And yet, I work in a service industry job in a health care facility. I can’t pay my bills with the paycheck I make.  I am exhausted at the end of each shift I work, and I can barely muster the energy to write a grocery list on weekends, let alone anything else.


I know I’m not alone. I know there are many, many people like me who have tasted what it’s like to live a life of grand adventure, but who seem stuck in the mire of poverty.

I don’t have the answer, because if I did, I would act. It’s not college. I’ve tried that. I love school. But I have never been able to “nail down” a major, something I can see myself doing for “the rest of my life”. It’s not about taking chances. I’ve done that. I’ve lept off the cliff and soared for a while, before both my life and I came crashing down. Is it laziness? I don’t know. I work 50+ hours a week, on my feet. If I were lazy, would I be able to do that? Is it mental illness? I seriously ask because I think it might be a little bit of depression and anxiety that holds me back.  I think there is a lot of truth in the last one.

Which brings me to Dr. Dolittle and his pushmi-pullyu.  I want to break out and do great things, but I want to stay safe and small, too. I haven’t been able to keep going in one direction before my other half takes over and drags me back. I haven’t stood still, far from it. But I seem to end up in the same place, regardless of how far or how long I run.

The funny thing is, I’ve never liked the Dr. Dolittle books. Never. Even as a little kid with a voracious reading appetite, I just didn’t like them. And the character I hated the most?  Shocker: the pushmi-pullyu.

What does it all mean? I’m as interested in the answer as anyone else.


How To Find Your Art When You Are Stuck, Tired, or Uninspired

How To Find Your Art When You Are Stuck, Tired, or Uninspired

BarbieTheWelder's Guide to The Entrepreneur Universe

I sat in front of my workbench with my welding helmet on and tears streaming down my face. I had been working 10-12 hour days, 7 days a week for the last 2 1/2 years and I still was not making enough money to pay my bills, let alone eat anything better than spaghetti o’s.

I was tired, frustrated, angry, and depressed. I had created over $10,000 in art inventory but had only sold $425, and we are not talking profit. Before I quit my full time fabrication job to pursue my dream of being a metal sculptor I made more than that in a week.

I felt like giving up my dream and returning to the safety of my full time job. What the hell, I thought, I loved my job and I would still be able to create art after work and on the weekends. The idea sounded better and better the more…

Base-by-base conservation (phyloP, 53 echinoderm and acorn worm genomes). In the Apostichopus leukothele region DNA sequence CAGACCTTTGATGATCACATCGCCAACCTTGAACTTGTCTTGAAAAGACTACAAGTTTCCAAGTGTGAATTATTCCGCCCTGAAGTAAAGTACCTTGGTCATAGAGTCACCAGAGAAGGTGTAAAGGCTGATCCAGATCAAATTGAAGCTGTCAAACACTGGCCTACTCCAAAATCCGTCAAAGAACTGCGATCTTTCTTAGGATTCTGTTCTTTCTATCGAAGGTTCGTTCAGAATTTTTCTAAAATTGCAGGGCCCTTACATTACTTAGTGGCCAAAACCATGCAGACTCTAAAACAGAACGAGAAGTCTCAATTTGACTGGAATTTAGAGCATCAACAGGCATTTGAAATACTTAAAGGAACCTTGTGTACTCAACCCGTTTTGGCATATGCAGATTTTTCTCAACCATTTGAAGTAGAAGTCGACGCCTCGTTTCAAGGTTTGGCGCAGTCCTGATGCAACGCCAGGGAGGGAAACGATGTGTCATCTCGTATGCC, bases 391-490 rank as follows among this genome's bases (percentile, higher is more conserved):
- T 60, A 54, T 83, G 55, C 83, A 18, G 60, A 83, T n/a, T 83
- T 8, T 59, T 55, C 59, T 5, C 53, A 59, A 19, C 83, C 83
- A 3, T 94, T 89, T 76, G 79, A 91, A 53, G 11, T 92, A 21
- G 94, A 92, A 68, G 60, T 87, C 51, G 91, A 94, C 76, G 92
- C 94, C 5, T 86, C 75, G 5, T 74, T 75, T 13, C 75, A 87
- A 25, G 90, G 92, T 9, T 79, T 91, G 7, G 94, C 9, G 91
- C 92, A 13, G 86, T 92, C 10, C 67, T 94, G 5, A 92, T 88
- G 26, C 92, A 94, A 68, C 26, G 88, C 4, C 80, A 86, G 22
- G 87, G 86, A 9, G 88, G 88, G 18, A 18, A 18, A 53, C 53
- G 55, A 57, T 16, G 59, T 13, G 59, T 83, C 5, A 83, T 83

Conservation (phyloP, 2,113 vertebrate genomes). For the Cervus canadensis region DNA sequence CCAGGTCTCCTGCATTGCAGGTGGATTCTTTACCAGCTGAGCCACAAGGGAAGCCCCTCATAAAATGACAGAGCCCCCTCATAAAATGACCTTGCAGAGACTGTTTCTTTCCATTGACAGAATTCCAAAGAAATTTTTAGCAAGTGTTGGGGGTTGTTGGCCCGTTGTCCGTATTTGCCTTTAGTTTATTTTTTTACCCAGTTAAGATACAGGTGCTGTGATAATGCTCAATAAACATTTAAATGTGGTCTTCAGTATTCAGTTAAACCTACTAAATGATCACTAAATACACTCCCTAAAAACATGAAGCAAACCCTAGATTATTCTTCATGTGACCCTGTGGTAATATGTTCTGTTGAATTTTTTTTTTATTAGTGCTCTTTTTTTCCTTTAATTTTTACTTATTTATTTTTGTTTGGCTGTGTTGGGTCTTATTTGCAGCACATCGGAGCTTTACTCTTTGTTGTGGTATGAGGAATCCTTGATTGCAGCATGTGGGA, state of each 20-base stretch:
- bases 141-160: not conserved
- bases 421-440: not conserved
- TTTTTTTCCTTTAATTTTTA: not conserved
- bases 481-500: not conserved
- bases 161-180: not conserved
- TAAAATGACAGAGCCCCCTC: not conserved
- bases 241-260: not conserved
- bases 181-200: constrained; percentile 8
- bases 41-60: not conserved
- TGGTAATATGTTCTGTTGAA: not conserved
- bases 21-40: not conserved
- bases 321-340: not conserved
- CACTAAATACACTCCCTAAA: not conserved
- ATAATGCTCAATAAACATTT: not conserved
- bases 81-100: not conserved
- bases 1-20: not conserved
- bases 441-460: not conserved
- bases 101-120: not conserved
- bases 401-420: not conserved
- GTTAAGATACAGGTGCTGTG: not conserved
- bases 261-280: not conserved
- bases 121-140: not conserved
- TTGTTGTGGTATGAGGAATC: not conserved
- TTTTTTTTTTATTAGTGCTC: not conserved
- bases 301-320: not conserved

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Little bricks of guilt…

Little bricks of guilt….

“That’s not to say I hear the voice of  others…the voices are my own…spoken with different intentions and distinguished by their tone.

No one will cut you deeper than the ones you choose to love.  They are familiar with your weaknesses and they’ll slice you with their tongues…”

Everyone has got a story…the foundation upon which the sum of their life is built.  Little bricks of guilt and fear bound together by the mortar of love, forgiveness and acceptance.  Over time, from birth to death, we build the structure that is our perceived persona…and this is how the ego is formed.  Ego being the facade you construct around your heart to shelter it from the stinging words of others and the cold of loneliness when no one else is around.  The static illusion of that which you desire to project for others to see when the scope of scrutiny zeroes in….every one has got a story and here is part of mine.

I was 12 years old when I discovered I wasn’t “retarded”….that’s what they called it back then.  Before the wave of political correctness washed across the conscience of society…leaving in it’s wake infinitely complicated definitions and labels to describe the others we see differently than ourselves.

It was the sum of conditioning over the course of a decade that had brought me to believe that my mental growth had been retarded and I was destined to operate on a level of diminished capacity for my journey through this life.  No need to relive the gory details or point fingers of blame as to the cause or the why…it was just that way.

I had been taught to believe that I was retarded and that others could see this immediately.  I lacked the grace and skill required to perform the most basic of tasks without “looking like a mongloid.”  As I grew older and developed dreams and aspirations of the amazing things I wanted to do and be…it was always with a bittersweet taste of regret, the voice that said…”if I wasn’t retarded…”